Hey, check out these pages by some dudes in Malaysia. Although some of the dates are a little off, these look far better than my pages do! You'll find all the operational manuals, too.
FM2 and FM2n
As of August 2007, Nikon has no parts for the FE or FM. There may be limited parts for the FE2.
That's not a big deal; I've never seen an FE or FM break.
All of these cameras are sturdy and fully up to the rigors of professional abuse. They are tougher than the amateur F100 that costs twice as much. The F100 has more blinking lights and autofocus and costs more; these other F series cameras are built tougher, need you to focus them and cost less.
I prefer the automatic exposure models like the FE, FE-2 and FM3a The FM, FM2 and FM-2n require manual exposure setting, taking more time.
If you are on a budget then a used FE tends to sell for about $150 - 200. It would be a great choice for anything.
If you are rich, then go buy a brand new FM3a which I guess ought to sell for about $650. It replaces everything any of these cameras do, except for Matrix Metering of the FA.
None of these except the FA gives you matrix metering or program automation. I still prefer the more advanced FA, although only available used, which offers these features.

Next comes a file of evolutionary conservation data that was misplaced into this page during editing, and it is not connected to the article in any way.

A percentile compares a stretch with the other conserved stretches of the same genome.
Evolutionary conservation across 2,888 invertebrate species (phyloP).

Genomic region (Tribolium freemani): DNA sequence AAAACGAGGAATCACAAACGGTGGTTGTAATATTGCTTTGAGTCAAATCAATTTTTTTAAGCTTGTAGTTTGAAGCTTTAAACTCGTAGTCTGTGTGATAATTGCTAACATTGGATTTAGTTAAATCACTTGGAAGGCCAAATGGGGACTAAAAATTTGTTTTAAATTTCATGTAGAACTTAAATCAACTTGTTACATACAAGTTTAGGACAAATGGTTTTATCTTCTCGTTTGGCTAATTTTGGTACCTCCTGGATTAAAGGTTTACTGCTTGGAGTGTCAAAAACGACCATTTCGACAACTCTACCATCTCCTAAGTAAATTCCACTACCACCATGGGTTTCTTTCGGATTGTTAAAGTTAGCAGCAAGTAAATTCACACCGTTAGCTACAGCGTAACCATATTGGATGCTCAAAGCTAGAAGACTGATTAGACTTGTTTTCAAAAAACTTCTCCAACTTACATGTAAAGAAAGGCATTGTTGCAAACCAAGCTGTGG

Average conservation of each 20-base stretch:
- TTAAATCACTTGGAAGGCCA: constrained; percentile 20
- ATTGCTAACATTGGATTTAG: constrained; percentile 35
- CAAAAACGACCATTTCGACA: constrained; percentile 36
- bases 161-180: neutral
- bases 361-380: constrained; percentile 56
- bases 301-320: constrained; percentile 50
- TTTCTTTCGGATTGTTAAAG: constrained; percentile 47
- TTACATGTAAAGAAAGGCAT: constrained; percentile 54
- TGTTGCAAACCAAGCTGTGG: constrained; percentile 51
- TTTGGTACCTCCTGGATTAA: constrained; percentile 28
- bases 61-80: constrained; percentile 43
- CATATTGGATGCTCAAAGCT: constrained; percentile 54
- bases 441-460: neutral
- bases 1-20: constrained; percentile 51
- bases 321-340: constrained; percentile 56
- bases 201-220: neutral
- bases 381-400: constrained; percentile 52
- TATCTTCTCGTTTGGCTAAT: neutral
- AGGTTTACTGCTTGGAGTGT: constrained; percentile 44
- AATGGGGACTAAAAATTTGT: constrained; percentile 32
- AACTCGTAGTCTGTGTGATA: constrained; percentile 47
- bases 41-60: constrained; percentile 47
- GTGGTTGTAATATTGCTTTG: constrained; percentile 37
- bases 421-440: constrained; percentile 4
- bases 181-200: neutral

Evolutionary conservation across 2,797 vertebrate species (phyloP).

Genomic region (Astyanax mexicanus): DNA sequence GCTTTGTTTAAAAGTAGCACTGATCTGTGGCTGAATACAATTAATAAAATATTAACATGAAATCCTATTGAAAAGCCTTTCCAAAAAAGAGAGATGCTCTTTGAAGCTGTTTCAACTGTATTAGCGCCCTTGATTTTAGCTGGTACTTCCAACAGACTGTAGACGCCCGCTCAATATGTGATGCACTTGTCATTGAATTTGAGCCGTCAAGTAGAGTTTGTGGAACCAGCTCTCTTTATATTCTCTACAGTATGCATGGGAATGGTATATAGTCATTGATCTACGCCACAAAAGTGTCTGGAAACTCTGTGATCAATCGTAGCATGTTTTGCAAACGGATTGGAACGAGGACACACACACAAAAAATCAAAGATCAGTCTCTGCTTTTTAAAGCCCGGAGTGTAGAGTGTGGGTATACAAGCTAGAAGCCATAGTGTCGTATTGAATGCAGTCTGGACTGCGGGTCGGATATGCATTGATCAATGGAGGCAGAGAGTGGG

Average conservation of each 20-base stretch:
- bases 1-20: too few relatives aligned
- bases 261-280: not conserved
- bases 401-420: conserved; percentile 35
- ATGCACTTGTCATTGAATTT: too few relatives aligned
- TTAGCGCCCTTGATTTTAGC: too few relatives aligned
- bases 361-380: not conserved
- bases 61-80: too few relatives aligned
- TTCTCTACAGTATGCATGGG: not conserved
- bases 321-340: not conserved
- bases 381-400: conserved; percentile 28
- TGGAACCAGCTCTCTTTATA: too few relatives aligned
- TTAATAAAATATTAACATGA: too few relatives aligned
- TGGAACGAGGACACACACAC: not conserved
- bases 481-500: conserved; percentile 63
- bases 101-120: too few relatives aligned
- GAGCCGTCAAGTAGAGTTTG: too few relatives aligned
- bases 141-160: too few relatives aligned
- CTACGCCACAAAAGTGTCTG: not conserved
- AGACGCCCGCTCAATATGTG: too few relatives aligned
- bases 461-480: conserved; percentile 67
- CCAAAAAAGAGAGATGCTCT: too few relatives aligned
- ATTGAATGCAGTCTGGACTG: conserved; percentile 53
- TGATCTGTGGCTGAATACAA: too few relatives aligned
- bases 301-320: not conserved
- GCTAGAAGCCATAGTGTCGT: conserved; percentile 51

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Nikon FA was planned to incorporate "Matrix metering" and "Multi-mode AE" into the FE body.
Regarding "Multi-mode AE", Programmed AE [P] mode with instant stop-down metering which was already carried out with Nikon FG (1982: refer to Part 12.) was adopted and further, Shutter-priority AE mode [S] was added.
And the high-speed shutter with the top speed of 1/4,000 sec. realized in Nikon FM2 (1982 : refer to Part 13.) was incorporated with a modification to the electronic control type with faster flash synch speed of 1/250 sec.
However, in order to add these new functions, some other things were obliged to compromise. Especially, AE lock seemed to be a complicated one due to the adoption of the instant stop-down metering, so they decided to omit it as "Matrix metering" was introduced.
Further, with the stop-down metering, due to the limit of metering capacity, the speed control of the slow shutter was restricted. In relation to this, manual shutter speeds exceeding 1 sec. were omitted.
Six months before the release of Nikon FA, Nikon FE2 was released. The succeeding model of the FE turned out to be the FE2, but the original plan was that the later FA was to be FE2, the succeeding model of the FE. The succeeding model of the FE was naturally to be equipped with 1/4,000 sec. shutter, and TTL flash control of the dedicated Speedlight but as it was further piled up with new functions, like Multi-mode AE, its cost went up and became not paying with the former price range of the FE.
In addition, above-mentioned compromises of specifications were obliged to make, its characteristics deviated from the succeeding model of the FE.
So a camera with 1/4,000 sec. electronic control shutter and TTL flash control of a dedicated Speedlight simply added to the FE was planned and developed, and it was released as the FE2 (Photo: below left). That seems to be the fact.